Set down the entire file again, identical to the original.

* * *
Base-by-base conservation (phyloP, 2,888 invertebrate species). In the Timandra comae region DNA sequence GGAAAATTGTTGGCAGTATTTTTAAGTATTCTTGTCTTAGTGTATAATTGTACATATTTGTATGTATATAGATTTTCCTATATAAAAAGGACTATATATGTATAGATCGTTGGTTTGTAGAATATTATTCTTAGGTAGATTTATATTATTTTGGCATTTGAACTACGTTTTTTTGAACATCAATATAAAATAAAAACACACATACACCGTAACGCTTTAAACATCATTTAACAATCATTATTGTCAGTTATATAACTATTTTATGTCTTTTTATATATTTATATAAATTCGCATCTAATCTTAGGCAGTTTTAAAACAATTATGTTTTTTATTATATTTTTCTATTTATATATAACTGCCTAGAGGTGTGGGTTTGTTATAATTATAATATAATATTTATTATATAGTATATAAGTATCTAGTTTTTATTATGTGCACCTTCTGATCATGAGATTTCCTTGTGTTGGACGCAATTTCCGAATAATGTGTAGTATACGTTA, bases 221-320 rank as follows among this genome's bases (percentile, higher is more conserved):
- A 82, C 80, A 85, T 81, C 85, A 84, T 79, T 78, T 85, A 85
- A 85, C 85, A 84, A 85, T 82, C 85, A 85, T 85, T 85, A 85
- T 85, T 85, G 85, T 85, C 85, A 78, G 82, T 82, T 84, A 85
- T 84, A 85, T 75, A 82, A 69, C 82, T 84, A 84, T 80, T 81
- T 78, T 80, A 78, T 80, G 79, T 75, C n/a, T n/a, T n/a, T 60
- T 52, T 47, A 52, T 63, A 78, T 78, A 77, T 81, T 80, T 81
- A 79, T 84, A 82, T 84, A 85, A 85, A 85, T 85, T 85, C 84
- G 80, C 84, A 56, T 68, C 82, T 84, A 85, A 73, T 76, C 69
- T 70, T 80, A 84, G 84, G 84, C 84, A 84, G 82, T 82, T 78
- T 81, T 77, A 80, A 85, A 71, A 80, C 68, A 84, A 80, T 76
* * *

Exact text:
Base-by-base conservation (phyloP, 2,888 invertebrate species). In the Timandra comae region DNA sequence GGAAAATTGTTGGCAGTATTTTTAAGTATTCTTGTCTTAGTGTATAATTGTACATATTTGTATGTATATAGATTTTCCTATATAAAAAGGACTATATATGTATAGATCGTTGGTTTGTAGAATATTATTCTTAGGTAGATTTATATTATTTTGGCATTTGAACTACGTTTTTTTGAACATCAATATAAAATAAAAACACACATACACCGTAACGCTTTAAACATCATTTAACAATCATTATTGTCAGTTATATAACTATTTTATGTCTTTTTATATATTTATATAAATTCGCATCTAATCTTAGGCAGTTTTAAAACAATTATGTTTTTTATTATATTTTTCTATTTATATATAACTGCCTAGAGGTGTGGGTTTGTTATAATTATAATATAATATTTATTATATAGTATATAAGTATCTAGTTTTTATTATGTGCACCTTCTGATCATGAGATTTCCTTGTGTTGGACGCAATTTCCGAATAATGTGTAGTATACGTTA, bases 221-320 rank as follows among this genome's bases (percentile, higher is more conserved):
- A 82, C 80, A 85, T 81, C 85, A 84, T 79, T 78, T 85, A 85
- A 85, C 85, A 84, A 85, T 82, C 85, A 85, T 85, T 85, A 85
- T 85, T 85, G 85, T 85, C 85, A 78, G 82, T 82, T 84, A 85
- T 84, A 85, T 75, A 82, A 69, C 82, T 84, A 84, T 80, T 81
- T 78, T 80, A 78, T 80, G 79, T 75, C n/a, T n/a, T n/a, T 60
- T 52, T 47, A 52, T 63, A 78, T 78, A 77, T 81, T 80, T 81
- A 79, T 84, A 82, T 84, A 85, A 85, A 85, T 85, T 85, C 84
- G 80, C 84, A 56, T 68, C 82, T 84, A 85, A 73, T 76, C 69
- T 70, T 80, A 84, G 84, G 84, C 84, A 84, G 82, T 82, T 78
- T 81, T 77, A 80, A 85, A 71, A 80, C 68, A 84, A 80, T 76